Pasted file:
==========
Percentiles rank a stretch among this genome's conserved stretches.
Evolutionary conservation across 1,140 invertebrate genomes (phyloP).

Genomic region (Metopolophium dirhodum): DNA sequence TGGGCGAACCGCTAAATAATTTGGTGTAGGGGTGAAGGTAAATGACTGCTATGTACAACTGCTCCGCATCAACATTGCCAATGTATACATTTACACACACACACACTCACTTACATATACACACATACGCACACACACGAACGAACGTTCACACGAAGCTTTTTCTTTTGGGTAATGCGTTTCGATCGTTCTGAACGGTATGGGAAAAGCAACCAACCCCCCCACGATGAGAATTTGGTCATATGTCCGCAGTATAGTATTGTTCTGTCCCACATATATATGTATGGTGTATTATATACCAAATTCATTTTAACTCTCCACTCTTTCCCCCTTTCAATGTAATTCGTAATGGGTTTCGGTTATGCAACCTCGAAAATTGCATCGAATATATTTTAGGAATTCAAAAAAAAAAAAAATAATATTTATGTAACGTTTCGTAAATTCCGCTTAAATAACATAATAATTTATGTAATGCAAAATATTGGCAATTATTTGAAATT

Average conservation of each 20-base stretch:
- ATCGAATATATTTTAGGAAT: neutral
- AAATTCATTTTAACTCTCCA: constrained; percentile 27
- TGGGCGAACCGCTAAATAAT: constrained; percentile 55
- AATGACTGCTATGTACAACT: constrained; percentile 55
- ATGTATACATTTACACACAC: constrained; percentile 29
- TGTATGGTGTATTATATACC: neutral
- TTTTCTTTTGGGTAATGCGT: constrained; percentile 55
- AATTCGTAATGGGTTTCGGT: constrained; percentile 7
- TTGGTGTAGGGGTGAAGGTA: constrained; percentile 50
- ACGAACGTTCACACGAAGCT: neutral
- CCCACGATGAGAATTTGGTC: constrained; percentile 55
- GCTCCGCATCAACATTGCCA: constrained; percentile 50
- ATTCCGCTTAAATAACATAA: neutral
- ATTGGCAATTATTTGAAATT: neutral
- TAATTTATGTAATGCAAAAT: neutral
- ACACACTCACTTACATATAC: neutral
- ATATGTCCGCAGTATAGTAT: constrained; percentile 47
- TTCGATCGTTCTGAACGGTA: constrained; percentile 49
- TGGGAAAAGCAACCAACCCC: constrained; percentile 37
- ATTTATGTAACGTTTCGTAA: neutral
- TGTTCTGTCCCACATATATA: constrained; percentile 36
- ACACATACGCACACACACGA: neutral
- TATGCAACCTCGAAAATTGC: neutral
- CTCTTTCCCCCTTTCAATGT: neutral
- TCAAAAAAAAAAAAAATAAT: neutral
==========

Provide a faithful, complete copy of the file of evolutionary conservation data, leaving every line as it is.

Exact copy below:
Percentiles rank a stretch among this genome's conserved stretches.
Evolutionary conservation across 1,140 invertebrate genomes (phyloP).

Genomic region (Metopolophium dirhodum): DNA sequence TGGGCGAACCGCTAAATAATTTGGTGTAGGGGTGAAGGTAAATGACTGCTATGTACAACTGCTCCGCATCAACATTGCCAATGTATACATTTACACACACACACACTCACTTACATATACACACATACGCACACACACGAACGAACGTTCACACGAAGCTTTTTCTTTTGGGTAATGCGTTTCGATCGTTCTGAACGGTATGGGAAAAGCAACCAACCCCCCCACGATGAGAATTTGGTCATATGTCCGCAGTATAGTATTGTTCTGTCCCACATATATATGTATGGTGTATTATATACCAAATTCATTTTAACTCTCCACTCTTTCCCCCTTTCAATGTAATTCGTAATGGGTTTCGGTTATGCAACCTCGAAAATTGCATCGAATATATTTTAGGAATTCAAAAAAAAAAAAAATAATATTTATGTAACGTTTCGTAAATTCCGCTTAAATAACATAATAATTTATGTAATGCAAAATATTGGCAATTATTTGAAATT

Average conservation of each 20-base stretch:
- ATCGAATATATTTTAGGAAT: neutral
- AAATTCATTTTAACTCTCCA: constrained; percentile 27
- TGGGCGAACCGCTAAATAAT: constrained; percentile 55
- AATGACTGCTATGTACAACT: constrained; percentile 55
- ATGTATACATTTACACACAC: constrained; percentile 29
- TGTATGGTGTATTATATACC: neutral
- TTTTCTTTTGGGTAATGCGT: constrained; percentile 55
- AATTCGTAATGGGTTTCGGT: constrained; percentile 7
- TTGGTGTAGGGGTGAAGGTA: constrained; percentile 50
- ACGAACGTTCACACGAAGCT: neutral
- CCCACGATGAGAATTTGGTC: constrained; percentile 55
- GCTCCGCATCAACATTGCCA: constrained; percentile 50
- ATTCCGCTTAAATAACATAA: neutral
- ATTGGCAATTATTTGAAATT: neutral
- TAATTTATGTAATGCAAAAT: neutral
- ACACACTCACTTACATATAC: neutral
- ATATGTCCGCAGTATAGTAT: constrained; percentile 47
- TTCGATCGTTCTGAACGGTA: constrained; percentile 49
- TGGGAAAAGCAACCAACCCC: constrained; percentile 37
- ATTTATGTAACGTTTCGTAA: neutral
- TGTTCTGTCCCACATATATA: constrained; percentile 36
- ACACATACGCACACACACGA: neutral
- TATGCAACCTCGAAAATTGC: neutral
- CTCTTTCCCCCTTTCAATGT: neutral
- TCAAAAAAAAAAAAAATAAT: neutral